Growing and juicing fresh mint: Tips and recipes

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mint(NaturalHealth365) Traditionally speaking, mint is an herb widely known to help people with stomach pains, a flaky scalp and even weight loss goals.  So, today, I want to show you how easy it is to grow mint and some ‘do’s and don’ts about using mint properly.

First, let me say …

It’s summertime and I am trying to be optimistic because as you know Jay Kordich (my husband) has always said, “Your Health is Your Greatest Wealth” and if I don’t continue to juice and eat a pure diet, I won’t be able to support him or endure the stress of caring for him – these days – if I am not healthy.

Great news about mint

No matter where you live, even in an apartment, you can actually grow fresh mint, either in your backyard or in a container on your balcony. Even if you don’t have a balcony, you can grow fresh mint by your windowsill as long as the sun is out.

Our herb garden is just beginning to really take off. Especially the mint – oh, how Jay and I love to juice mint in the summertime!

Tips on how to grow mint – either in an apartment with or without a balcony


• When choosing a location for your mint, find one where the plant will receive morning sun and partial afternoon shade.

• Plant on a patio, in a container.

• Harvest mint sprigs before the plant flowers.

• To stimulate quicker growth this summer, pinch off the flowering buds as they appear. Even if they are not flowering, it’s a good idea to pinch so that you get a lot of fresh mint. (Have you noticed how expensive mint is?)

• Now you can grow it for pennies on the dollar instead of paying up to $9.00 for a bag.

• If planting your mint in a garden bed, apply organic mulch. Please never use any kind of mulch that is not organic as the pesticides will penetrate the insides of the plant, making it impossible to remove any of the pesticides.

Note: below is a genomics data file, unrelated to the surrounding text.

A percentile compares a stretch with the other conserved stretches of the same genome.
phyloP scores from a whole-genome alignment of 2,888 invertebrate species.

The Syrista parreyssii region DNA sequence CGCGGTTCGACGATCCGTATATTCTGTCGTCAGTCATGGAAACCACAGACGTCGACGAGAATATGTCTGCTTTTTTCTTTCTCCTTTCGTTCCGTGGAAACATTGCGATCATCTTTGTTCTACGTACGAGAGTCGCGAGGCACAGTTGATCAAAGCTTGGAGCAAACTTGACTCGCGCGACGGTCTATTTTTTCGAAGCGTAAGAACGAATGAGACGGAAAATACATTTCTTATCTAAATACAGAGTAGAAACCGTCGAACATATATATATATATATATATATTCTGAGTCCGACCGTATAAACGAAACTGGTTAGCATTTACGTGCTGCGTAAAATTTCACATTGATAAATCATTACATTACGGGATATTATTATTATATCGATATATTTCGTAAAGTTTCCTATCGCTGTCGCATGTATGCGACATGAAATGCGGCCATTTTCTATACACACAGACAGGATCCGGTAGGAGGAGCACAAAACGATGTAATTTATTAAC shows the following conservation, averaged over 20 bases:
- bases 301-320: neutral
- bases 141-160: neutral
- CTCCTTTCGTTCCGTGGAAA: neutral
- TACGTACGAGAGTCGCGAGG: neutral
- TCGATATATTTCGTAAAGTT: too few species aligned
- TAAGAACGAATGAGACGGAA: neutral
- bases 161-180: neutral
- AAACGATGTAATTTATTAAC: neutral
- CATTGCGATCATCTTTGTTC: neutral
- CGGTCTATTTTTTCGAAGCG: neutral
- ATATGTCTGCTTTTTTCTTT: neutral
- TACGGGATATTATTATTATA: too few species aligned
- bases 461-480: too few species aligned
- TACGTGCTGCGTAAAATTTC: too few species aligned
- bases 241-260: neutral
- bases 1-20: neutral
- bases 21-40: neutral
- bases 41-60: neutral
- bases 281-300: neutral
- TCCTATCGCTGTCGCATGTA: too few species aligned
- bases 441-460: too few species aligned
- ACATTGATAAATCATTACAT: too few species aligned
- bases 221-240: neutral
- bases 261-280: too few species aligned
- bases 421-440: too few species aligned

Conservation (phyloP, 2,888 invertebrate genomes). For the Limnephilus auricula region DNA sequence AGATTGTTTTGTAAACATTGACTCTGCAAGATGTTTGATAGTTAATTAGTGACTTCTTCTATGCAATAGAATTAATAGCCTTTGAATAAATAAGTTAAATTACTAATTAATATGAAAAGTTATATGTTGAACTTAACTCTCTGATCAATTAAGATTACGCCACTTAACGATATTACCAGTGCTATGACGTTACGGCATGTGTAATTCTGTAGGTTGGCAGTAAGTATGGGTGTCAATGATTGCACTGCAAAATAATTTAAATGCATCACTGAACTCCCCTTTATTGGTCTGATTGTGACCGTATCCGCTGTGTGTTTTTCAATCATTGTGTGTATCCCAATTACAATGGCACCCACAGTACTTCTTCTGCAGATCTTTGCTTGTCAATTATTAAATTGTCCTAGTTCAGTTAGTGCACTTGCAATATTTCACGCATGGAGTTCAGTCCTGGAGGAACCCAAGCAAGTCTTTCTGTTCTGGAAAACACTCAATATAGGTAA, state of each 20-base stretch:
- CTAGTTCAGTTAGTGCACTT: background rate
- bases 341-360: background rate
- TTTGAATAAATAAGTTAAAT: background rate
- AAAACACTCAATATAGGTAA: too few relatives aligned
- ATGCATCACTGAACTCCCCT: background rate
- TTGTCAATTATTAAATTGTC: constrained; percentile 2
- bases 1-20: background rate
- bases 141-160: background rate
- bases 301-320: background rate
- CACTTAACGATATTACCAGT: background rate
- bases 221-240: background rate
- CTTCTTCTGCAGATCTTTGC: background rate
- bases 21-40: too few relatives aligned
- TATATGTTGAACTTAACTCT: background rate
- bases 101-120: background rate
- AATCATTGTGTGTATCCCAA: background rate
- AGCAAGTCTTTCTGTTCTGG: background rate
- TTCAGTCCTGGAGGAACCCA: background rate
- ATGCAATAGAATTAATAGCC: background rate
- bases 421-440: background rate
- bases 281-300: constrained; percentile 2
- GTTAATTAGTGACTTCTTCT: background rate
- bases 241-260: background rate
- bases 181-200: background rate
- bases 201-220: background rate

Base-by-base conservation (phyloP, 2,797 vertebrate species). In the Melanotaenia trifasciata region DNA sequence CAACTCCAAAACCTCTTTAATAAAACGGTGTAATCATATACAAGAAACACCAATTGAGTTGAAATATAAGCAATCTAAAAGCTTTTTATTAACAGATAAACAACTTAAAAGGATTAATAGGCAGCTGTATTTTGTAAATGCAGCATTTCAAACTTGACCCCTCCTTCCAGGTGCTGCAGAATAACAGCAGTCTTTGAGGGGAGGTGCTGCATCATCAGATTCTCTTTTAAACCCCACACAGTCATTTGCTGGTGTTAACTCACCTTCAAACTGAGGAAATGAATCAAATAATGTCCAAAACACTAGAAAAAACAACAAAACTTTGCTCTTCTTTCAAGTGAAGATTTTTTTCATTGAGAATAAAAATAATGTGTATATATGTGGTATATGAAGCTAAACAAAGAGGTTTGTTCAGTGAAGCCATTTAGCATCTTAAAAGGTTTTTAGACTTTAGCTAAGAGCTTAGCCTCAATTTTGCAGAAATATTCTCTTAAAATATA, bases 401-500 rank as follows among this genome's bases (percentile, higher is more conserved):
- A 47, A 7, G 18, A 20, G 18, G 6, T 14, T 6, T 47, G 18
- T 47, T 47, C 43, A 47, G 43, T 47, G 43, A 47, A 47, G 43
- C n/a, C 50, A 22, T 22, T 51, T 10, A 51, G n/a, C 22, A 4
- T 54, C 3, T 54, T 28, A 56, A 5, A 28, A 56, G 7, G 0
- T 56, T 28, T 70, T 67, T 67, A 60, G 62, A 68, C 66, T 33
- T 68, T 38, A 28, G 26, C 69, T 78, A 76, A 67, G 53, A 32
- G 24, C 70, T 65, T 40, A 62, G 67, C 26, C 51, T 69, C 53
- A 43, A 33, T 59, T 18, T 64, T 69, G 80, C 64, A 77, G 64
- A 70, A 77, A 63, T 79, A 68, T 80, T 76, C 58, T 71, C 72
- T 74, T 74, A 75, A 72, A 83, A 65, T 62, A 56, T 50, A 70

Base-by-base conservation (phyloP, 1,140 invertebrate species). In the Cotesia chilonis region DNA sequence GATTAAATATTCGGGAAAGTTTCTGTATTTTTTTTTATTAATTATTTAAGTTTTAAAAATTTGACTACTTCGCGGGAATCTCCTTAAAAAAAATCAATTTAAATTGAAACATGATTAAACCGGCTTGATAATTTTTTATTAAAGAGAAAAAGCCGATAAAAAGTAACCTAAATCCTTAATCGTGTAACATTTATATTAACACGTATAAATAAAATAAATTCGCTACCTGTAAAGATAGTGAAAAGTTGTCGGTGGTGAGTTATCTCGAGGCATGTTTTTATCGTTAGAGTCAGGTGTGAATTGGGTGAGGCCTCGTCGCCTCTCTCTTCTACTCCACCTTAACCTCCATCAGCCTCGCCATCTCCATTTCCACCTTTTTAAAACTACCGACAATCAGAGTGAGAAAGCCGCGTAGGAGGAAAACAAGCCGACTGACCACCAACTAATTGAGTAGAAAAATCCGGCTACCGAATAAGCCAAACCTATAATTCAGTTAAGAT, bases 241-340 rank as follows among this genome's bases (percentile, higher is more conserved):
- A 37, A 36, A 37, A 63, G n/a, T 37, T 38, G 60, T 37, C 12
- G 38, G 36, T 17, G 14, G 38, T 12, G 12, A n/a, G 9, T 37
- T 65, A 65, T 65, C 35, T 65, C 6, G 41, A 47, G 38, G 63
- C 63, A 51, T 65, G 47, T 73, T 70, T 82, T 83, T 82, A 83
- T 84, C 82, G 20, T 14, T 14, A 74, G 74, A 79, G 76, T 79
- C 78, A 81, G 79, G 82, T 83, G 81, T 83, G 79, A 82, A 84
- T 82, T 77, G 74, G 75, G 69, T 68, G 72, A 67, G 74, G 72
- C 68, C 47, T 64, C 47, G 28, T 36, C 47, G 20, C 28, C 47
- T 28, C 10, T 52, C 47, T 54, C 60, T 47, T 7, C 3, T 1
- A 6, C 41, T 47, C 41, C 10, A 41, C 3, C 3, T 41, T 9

• Plant the mint fifteen inches apart. Don’t worry if they grow into each other, but they won’t do it if you continue to stimulate growth by pinching off the tops and sides.

• If planting your mint indoors, locate your container where it will receive good morning light and/or afternoon light. But it needs a good 4 to 6 hours of light.


• Don’t over water mint. They like to be moist but not overly wet. Make sure if you are planting in containers, that the bottom of the container has a hole in it with some small rocks surrounding it so you can make sure that it drains properly and the plant has breathing room.

• Don’t buy GMO seeds!  Make sure to find organic seeds as they are almost the same price.

• Don’t mix mint with other vegetables. Only grow the mint in containers that are dedicated to it.  You can mix varieties of mint, though. (see below)

• Here’s our favorite mint varieties: Lemon Mint, Spearmint, Peppermint, Lavender Mint and of course, there’s Chocolate Mint but we don’t recommend using it in juicing.

Tips on planting mint in your backyard